In previous newsletters we have disccussed the changes in financial reporting that are taking place during 2015 and 2016.
While the implications of the changed accounting requirements are not immediate, trustees have important decisions to make now to be ready to embrace the changes and minimise disruption. For charities, change derives from both the accounting standards that will underpin the preparation of charity financial statements and other broader changes stemming from the introduction of revised charity SORPs.
With effect for accounting periods beginning on or after
1 January 2015, a single standard FRS 102 replaces current UK Generally Accepted Accounting Principles (“GAAP”). Until earlier this year, it appeared that smaller entities would be able to continue with the measurement and recognition principles of existing GAAP laid down in the Financial Reporting Standard for Smaller Entities (“FRSSE 2015”). Now, the FRSSE 2015, whose recognition and measurement principles are based on existing UK GAAP and not FRS 102 will be withdrawn during 2015. Importantly, small entities do have the option of adopting the new accounting standard early. This is an important consideration given changes that also stem from the charities SORP.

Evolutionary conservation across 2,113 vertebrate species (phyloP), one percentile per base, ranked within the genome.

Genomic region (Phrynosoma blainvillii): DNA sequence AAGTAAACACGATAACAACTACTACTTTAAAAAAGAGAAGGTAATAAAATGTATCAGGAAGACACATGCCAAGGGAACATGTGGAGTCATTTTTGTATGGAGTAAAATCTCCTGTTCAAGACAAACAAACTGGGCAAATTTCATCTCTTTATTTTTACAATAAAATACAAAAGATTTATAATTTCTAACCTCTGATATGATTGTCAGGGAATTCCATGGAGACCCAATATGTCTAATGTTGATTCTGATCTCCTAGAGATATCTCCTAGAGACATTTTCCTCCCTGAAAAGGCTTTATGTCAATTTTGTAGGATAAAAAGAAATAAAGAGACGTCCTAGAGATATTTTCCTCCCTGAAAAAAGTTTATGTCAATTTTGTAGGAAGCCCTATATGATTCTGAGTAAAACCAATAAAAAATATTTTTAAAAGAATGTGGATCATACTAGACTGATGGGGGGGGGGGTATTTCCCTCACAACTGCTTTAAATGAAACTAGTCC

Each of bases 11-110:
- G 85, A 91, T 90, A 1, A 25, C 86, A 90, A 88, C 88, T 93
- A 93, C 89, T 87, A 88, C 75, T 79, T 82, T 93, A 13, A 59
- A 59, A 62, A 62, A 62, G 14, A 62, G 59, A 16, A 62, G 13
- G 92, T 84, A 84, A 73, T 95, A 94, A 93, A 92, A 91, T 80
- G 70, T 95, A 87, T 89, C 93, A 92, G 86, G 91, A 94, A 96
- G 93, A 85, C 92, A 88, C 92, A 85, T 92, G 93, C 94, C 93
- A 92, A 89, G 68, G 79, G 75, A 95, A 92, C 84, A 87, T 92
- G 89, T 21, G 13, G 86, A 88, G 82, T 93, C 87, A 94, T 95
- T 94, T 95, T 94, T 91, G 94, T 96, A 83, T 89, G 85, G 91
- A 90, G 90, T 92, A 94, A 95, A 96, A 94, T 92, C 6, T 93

To implement the new accounting regime, two new Charities SORPs have been introduced which replace the Charities SORP (2005):
- FRSSE SORP - based on the recognition and measurement principles of FRSSE (2015)
- FRS 102 SORP - based on the recognition and measurement principles in FRS 102
Both of these SORPs provide guidance for charities on how to apply the relevant standards, but also bring about further changes for charities. This includes requirements relating to the trustees’ annual report, fund accounting, the format of the statement of financial activities and additional disclosures aimed at providing a high level of accountability and transparency to stakeholders.
With these inevitable changes deriving from the application of the SORP, smaller charities electing to continue to apply the FRSSE (2015) and adopt the FRSSE SORP will encounter further change to their accounting when they are required to apply
FRS 102 from 1 January 2016.
It is therefore important to consider which accounting and SORP regime to adopt now. While it may be convenient to continue to apply the requirements of the FRSSE and adopt the FRSSE SORP for the year ending 31 December 2015, this has to be counter balanced with inevitable change to FRS 102 for 2016. It may be easier to embrace the change now. However, this will require thought and planning ahead of the year end.
For more information, please contact Ella Waddingham
, Mark Hart
or your usual Blick Rothenberg contact.